In the final months of 2021, high-level phone conversations were held between Turkiye and Israel.

Trade with Armenia limited

The doors of a new era are also opening in relations between Turkiye and Armenia.

With the occupation of Azerbaijan’s lands in the Karabakh region after the country’s independence, direct trade between Turkiye and Armenia was ended, the border between the two countries was closed, and land, rail and air links were cut off.

The trade volume between the two countries remained around the level of $15.3 million in the 2012-2021 period.

While exports to the country were at a very limited level, approximately $15 million worth of products were purchased from Armenia in the period.

Normalization to contribute positively to Turkiye’s foreign trade

Middle East Specialist Haydar Oruc told Anadolu Agency that the recent progress in diplomacy with Egypt, Israel, the UAE and Saudi Arabia will also reflect on bilateral economic relations in the future.

Noting that the export figures will increase in case of normalization, Oruc said that thanks to the energy agreements to be concluded with Egypt and Israel, a diversity of energy sources will be provided and the sale of energy resources from these countries to third countries will be profitable.

Egypt important alternative for LNG imports

Oruc said Egypt is a promising market for Turkiye with its population of over 100 million.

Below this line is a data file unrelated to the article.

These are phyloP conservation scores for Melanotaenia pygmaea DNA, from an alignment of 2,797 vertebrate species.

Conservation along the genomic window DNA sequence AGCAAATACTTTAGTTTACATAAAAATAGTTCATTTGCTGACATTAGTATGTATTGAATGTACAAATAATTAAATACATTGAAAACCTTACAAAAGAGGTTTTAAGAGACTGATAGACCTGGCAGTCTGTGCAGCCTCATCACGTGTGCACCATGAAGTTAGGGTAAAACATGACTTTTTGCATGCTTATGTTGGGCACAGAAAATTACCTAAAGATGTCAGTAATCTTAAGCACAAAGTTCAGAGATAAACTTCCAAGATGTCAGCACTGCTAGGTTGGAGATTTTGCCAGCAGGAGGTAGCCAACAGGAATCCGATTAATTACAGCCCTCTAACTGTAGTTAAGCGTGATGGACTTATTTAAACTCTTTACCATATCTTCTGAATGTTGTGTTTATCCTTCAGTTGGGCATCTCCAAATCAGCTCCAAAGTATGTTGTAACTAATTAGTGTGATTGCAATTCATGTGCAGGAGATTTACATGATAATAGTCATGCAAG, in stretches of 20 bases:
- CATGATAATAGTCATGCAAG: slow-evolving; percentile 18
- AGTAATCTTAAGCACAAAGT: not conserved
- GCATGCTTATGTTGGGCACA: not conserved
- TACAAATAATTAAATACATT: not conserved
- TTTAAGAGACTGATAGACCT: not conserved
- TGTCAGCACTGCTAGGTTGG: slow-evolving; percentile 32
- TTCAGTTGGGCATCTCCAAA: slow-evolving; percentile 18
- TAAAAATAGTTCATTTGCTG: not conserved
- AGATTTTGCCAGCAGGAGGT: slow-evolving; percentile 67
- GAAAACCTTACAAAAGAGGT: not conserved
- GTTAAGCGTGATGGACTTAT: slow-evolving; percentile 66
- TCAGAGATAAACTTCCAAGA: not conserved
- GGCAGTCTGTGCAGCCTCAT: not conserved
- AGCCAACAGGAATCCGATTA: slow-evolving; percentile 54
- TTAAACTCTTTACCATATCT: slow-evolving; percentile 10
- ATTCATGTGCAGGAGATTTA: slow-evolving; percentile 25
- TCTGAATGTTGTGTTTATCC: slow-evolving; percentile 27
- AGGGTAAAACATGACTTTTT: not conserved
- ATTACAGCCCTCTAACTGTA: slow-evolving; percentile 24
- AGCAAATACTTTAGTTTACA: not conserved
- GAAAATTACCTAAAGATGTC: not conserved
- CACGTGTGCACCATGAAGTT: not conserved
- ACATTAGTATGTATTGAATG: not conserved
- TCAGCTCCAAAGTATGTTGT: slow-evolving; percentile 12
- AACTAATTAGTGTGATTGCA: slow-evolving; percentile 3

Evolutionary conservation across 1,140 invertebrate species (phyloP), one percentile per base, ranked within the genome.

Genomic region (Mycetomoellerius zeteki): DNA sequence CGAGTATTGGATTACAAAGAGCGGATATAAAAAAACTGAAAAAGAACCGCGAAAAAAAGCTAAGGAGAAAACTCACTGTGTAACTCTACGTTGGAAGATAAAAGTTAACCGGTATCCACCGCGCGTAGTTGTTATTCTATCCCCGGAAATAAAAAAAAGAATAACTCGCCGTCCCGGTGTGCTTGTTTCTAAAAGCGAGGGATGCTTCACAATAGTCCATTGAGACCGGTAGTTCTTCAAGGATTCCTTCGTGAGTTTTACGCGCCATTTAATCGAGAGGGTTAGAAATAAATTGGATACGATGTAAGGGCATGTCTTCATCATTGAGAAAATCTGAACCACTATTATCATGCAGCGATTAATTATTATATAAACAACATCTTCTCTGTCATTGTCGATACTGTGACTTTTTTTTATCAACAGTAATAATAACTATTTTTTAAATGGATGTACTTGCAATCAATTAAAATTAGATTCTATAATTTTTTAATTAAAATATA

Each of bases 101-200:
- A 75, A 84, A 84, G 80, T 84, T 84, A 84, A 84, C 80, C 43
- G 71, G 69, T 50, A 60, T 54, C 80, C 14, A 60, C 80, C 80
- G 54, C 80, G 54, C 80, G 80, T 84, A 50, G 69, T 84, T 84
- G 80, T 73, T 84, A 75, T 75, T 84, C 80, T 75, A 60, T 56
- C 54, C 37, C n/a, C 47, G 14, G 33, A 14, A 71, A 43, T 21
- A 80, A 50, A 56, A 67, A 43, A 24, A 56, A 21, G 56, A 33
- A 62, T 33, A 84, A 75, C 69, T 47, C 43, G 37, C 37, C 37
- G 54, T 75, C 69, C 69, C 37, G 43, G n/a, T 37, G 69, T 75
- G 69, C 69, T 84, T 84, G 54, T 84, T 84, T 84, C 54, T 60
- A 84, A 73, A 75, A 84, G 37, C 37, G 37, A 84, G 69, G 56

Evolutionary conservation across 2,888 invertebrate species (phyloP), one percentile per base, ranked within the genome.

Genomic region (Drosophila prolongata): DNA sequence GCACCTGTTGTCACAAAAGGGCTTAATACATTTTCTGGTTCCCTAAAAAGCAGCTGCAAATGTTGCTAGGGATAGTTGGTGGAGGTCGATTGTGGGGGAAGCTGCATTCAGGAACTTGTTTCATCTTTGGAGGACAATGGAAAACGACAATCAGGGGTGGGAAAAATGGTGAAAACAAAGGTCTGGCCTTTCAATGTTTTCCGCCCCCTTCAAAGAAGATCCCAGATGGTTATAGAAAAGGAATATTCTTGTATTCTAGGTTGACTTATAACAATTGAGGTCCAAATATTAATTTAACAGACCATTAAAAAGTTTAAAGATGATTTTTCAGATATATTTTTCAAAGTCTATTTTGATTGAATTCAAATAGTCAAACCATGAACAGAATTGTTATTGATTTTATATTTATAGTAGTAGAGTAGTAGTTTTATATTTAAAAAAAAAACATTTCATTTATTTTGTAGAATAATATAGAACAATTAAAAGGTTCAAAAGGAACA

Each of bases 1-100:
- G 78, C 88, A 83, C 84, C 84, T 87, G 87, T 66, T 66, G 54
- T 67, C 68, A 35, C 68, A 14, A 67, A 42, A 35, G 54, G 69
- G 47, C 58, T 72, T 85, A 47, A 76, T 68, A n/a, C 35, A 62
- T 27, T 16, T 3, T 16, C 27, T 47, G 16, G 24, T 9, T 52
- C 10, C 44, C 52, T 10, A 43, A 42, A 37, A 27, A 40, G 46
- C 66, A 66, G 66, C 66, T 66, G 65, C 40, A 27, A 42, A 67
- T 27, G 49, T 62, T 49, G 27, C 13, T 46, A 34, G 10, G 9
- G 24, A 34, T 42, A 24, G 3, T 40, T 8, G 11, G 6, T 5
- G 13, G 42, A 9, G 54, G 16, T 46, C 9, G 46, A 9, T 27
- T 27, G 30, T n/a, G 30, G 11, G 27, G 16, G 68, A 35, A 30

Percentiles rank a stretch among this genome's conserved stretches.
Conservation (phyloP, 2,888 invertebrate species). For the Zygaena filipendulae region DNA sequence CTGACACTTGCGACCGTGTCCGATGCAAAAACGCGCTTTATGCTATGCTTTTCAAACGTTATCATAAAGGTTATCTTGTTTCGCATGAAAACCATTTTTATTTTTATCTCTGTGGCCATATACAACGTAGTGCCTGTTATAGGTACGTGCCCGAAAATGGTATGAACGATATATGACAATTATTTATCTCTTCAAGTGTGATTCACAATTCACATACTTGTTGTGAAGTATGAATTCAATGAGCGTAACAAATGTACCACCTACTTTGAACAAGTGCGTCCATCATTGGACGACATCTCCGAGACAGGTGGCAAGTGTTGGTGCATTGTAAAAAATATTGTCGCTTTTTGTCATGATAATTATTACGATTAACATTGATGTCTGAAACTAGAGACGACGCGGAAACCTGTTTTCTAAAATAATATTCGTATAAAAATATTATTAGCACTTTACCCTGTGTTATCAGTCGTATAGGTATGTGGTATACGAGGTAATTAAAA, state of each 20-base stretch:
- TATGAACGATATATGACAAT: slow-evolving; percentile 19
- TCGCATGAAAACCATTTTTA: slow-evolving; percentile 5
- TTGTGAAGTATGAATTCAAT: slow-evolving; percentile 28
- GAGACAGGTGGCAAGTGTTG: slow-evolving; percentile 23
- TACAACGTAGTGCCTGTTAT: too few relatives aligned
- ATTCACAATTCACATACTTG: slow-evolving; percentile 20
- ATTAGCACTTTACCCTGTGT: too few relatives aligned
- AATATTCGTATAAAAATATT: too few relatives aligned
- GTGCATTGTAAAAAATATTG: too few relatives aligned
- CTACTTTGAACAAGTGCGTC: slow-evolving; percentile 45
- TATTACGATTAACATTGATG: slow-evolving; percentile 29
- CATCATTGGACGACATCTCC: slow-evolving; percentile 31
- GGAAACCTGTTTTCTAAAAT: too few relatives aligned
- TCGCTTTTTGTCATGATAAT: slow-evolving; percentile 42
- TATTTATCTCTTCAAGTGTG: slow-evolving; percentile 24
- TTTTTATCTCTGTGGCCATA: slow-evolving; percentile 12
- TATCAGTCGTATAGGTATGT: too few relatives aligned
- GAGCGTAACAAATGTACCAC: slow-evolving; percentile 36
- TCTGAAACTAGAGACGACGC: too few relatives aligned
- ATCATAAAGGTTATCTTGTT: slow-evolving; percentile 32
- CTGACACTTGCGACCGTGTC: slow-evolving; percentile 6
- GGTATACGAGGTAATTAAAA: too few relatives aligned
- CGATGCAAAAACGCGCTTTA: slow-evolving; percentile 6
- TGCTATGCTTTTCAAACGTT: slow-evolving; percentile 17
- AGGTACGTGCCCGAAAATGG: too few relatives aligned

Pointing out that the natural gas that Egypt extracts from the Eastern Mediterranean can also be a new source of supply for Turkiye, Oruc said Egypt will be an important alternative for LNG imports due to its geographical proximity.

When Egypt’s recent defense industry purchases are also taken into account, it is clear that Turkiye will be a good market in this area, where it is on the rise, he added.

Oruc pointed out that Turkiye’s commercial relations with Israel are progressing independently of politics, saying that if an agreement is reached, a significant volume can be achieved in tourism, health, agriculture, natural mines and other intermediate products.

Saying that commercial relations were not affected much by tensions with the UAE, he said the country is also closely interested in the defense industry and some retail and technology companies in Turkiye.

The normalization process that Turkiye started with Egypt, Israel, the UAE and Saudi Arabia will have economic benefits as well as political ones, he underlined.

“There is no doubt that Turkiye’s existing customer portfolios in these countries will increase beyond their previous level after the removal of political obstacles,” he said.

Trade with Armenia to have impact on border cities

Prof. Kutay Karaca from Istanbul Aydin University also evaluated the impact of the dialogue with Armenia on economic relations.

Pointing out that Armenia’s economy is dependent on Russia, Karaca said: “If Armenia wants to get rid of these economic conditions and increase its welfare level, there are two countries that it has to turn to. These are Turkiye and Azerbaijan, which make up 85% of its land borders.”

Noting that there are many Turkish goods being sold in Armenia, Karaca said that although the country wanted to boycott Turkish goods during the war, these goods entered via Iran and Georgia.

Opening the borders will also enable Armenia to have an impact on the trade and energy resources routes from Central Asia and to gain profits, he said.

“Maybe it will reduce its dependence on Russia. Armenia is not a country that can directly affect the Turkish economy, but at least it will have an impact on our border cities.”

*Writing and contributions by Aysu Bicer

Copyright 2022 Anadolu Agency. All rights reserved. This material may not be published, broadcast, rewritten, or redistributed.